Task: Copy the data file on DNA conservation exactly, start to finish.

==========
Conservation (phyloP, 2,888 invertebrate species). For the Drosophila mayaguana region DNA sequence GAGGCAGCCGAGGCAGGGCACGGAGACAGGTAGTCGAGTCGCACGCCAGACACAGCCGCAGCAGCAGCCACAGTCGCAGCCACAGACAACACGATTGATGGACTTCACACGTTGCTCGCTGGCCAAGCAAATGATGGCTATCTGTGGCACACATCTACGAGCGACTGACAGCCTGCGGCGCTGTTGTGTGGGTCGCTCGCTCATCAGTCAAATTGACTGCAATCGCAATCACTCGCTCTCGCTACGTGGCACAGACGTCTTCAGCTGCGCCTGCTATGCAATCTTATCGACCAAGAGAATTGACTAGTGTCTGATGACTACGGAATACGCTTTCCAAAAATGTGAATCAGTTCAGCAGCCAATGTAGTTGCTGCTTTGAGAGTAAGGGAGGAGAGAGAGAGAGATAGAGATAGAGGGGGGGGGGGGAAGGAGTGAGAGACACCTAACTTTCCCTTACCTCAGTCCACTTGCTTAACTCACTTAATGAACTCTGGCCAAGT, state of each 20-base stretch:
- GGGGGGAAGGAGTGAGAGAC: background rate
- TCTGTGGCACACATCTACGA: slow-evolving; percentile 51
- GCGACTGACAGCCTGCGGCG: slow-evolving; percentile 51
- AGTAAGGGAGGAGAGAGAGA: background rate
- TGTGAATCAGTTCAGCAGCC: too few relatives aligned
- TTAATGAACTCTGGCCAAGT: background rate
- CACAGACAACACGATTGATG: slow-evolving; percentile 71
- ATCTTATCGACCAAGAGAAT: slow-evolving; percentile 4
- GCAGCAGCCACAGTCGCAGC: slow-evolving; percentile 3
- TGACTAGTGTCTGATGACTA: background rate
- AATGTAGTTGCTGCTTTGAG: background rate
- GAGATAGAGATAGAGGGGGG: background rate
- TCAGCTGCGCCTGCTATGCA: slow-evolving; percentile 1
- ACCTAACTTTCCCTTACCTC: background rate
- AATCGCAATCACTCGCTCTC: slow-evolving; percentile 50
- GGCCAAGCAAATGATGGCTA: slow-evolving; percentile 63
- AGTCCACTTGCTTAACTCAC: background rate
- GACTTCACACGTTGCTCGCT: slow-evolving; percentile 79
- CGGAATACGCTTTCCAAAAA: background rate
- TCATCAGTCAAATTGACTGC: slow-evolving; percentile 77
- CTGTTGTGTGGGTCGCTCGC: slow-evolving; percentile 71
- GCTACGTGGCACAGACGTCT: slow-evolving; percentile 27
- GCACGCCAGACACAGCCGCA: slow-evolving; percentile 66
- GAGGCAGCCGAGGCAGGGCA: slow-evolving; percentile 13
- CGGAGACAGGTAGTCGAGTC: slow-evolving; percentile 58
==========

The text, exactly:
Conservation (phyloP, 2,888 invertebrate species). For the Drosophila mayaguana region DNA sequence GAGGCAGCCGAGGCAGGGCACGGAGACAGGTAGTCGAGTCGCACGCCAGACACAGCCGCAGCAGCAGCCACAGTCGCAGCCACAGACAACACGATTGATGGACTTCACACGTTGCTCGCTGGCCAAGCAAATGATGGCTATCTGTGGCACACATCTACGAGCGACTGACAGCCTGCGGCGCTGTTGTGTGGGTCGCTCGCTCATCAGTCAAATTGACTGCAATCGCAATCACTCGCTCTCGCTACGTGGCACAGACGTCTTCAGCTGCGCCTGCTATGCAATCTTATCGACCAAGAGAATTGACTAGTGTCTGATGACTACGGAATACGCTTTCCAAAAATGTGAATCAGTTCAGCAGCCAATGTAGTTGCTGCTTTGAGAGTAAGGGAGGAGAGAGAGAGAGATAGAGATAGAGGGGGGGGGGGGAAGGAGTGAGAGACACCTAACTTTCCCTTACCTCAGTCCACTTGCTTAACTCACTTAATGAACTCTGGCCAAGT, state of each 20-base stretch:
- GGGGGGAAGGAGTGAGAGAC: background rate
- TCTGTGGCACACATCTACGA: slow-evolving; percentile 51
- GCGACTGACAGCCTGCGGCG: slow-evolving; percentile 51
- AGTAAGGGAGGAGAGAGAGA: background rate
- TGTGAATCAGTTCAGCAGCC: too few relatives aligned
- TTAATGAACTCTGGCCAAGT: background rate
- CACAGACAACACGATTGATG: slow-evolving; percentile 71
- ATCTTATCGACCAAGAGAAT: slow-evolving; percentile 4
- GCAGCAGCCACAGTCGCAGC: slow-evolving; percentile 3
- TGACTAGTGTCTGATGACTA: background rate
- AATGTAGTTGCTGCTTTGAG: background rate
- GAGATAGAGATAGAGGGGGG: background rate
- TCAGCTGCGCCTGCTATGCA: slow-evolving; percentile 1
- ACCTAACTTTCCCTTACCTC: background rate
- AATCGCAATCACTCGCTCTC: slow-evolving; percentile 50
- GGCCAAGCAAATGATGGCTA: slow-evolving; percentile 63
- AGTCCACTTGCTTAACTCAC: background rate
- GACTTCACACGTTGCTCGCT: slow-evolving; percentile 79
- CGGAATACGCTTTCCAAAAA: background rate
- TCATCAGTCAAATTGACTGC: slow-evolving; percentile 77
- CTGTTGTGTGGGTCGCTCGC: slow-evolving; percentile 71
- GCTACGTGGCACAGACGTCT: slow-evolving; percentile 27
- GCACGCCAGACACAGCCGCA: slow-evolving; percentile 66
- GAGGCAGCCGAGGCAGGGCA: slow-evolving; percentile 13
- CGGAGACAGGTAGTCGAGTC: slow-evolving; percentile 58